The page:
Ancient Monuments

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Four bowl barrows on Foxbury Hill, Barnsfield Heath, 750m south west of Matcham's Park stadium

A Scheduled Monument in St. Leonards and St. Ives, Dorset

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Latitude: 50.8037 / 50°48'13"N

Longitude: -1.8294 / 1°49'45"W

OS Eastings: 412120.58565

OS Northings: 100474.174153

OS Grid: SU121004

Mapcode National: GBR 54H.DBP

Mapcode Global: FRA 761Z.53X

Entry Name: Four bowl barrows on Foxbury Hill, Barnsfield Heath, 750m south west of Matcham's Park stadium

Scheduled Date: 11 January 1972

Last Amended: 6 August 1997

Source: Historic England

Source ID: 1017569

English Heritage Legacy ID: 29555

County: Dorset

Civil Parish: St. Leonards and St. Ives

Traditional County: Hampshire

Lieutenancy Area (Ceremonial County): Dorset

Church of England Parish: St Leonards and St Ives All Saints

Church of England Diocese: Winchester


The monument includes a group of four bowl barrows situated in a line,
oriented north east-south west, on the edge of a spur on Foxbury Hill,
Barnsfield Heath, with commanding views to the south and west. Three of the
barrows have a visible mound, which varies in diameter between 8.5m and 16m,
and from 0.8m to 1.5m high. Each of these mounds is surrounded by a quarry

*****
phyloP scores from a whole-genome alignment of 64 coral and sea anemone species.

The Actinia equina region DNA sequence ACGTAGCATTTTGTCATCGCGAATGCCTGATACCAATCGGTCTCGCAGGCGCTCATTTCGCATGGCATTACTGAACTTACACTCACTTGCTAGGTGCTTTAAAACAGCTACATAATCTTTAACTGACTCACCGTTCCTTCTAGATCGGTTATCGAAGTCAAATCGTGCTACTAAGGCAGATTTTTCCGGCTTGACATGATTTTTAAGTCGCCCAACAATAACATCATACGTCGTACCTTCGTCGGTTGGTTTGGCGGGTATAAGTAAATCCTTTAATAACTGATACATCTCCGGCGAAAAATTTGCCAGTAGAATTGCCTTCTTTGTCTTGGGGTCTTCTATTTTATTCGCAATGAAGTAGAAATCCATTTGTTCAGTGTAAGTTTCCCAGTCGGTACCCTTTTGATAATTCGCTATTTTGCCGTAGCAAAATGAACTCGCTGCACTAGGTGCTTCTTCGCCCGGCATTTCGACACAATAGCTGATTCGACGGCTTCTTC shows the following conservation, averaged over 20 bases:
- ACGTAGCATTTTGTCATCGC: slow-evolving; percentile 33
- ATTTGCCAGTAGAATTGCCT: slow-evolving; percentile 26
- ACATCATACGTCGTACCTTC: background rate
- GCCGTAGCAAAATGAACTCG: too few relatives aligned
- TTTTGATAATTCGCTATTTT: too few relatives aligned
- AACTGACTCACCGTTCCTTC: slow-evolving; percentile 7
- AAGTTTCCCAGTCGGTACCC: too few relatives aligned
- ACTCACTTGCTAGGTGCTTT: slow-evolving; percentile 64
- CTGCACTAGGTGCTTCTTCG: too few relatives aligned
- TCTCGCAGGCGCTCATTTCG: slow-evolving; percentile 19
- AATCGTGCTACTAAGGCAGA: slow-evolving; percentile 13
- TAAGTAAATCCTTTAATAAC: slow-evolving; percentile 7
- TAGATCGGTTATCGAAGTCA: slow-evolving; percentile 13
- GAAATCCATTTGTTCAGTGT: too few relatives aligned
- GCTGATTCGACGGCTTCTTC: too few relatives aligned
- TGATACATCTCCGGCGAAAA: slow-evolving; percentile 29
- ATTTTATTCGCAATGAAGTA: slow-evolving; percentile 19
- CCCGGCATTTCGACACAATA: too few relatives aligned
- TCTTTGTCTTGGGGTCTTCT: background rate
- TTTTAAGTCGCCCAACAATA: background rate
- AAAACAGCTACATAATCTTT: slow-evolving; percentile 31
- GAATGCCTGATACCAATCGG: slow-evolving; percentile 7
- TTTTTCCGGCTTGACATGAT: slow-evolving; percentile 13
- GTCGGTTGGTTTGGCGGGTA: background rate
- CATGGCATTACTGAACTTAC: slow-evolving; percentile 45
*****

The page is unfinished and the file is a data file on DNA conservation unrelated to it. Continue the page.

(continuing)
ditch from which material was excavated during their construction. These have
become infilled over the years but survive as buried features approximately 2m
wide. A fourth barrow, 20m north east, previously recorded as being 6.4m in
diameter and 0.15m high, is no longer visible on the surface but will survive
as a buried feature with a ditch approximately 1m wide.
All fence posts are excluded from the scheduling although the ground beneath
these features is included.

The site of the monument is shown on the attached map extract.
It includes a 2 metre boundary around the archaeological features,
considered to be essential for the monument's support and preservation.

Source: Historic England

Reasons for Scheduling

Bowl barrows, the most numerous form of round barrow, are funerary monuments
dating from the Late Neolithic period to the Late Bronze Age, with most
examples belonging to the period 2400-1500 BC. They were constructed as
earthen or rubble mounds, sometimes ditched, which covered single or multiple
burials. They occur either in isolation or grouped as cemeteries and often
acted as a focus for burials in later periods. Often superficially similar,
although differing widely in size, they exhibit regional variations in form
and a diversity of burial practices. There are over 10,000 surviving bowl
barrows recorded nationally (many more have already been destroyed), occurring
across most of lowland Britain. Often occupying prominent locations, they are
a major historic element in the modern landscape and their considerable
variation of form and longevity as a monument type provide important
information on the diversity of beliefs and social organisations amongst early
prehistoric communities. They are particularly representative of their period
and a substantial proportion of surviving examples are considered worthy of

Three of the four bowl barrows on Foxbury Hill, Barnsfield Heath, 750m south
west of Matcham's Park stadium, are well preserved examples of their class.
All four will contain archaeological remains providing information about
Bronze Age burial practices, economy and environment.

Source: Historic England

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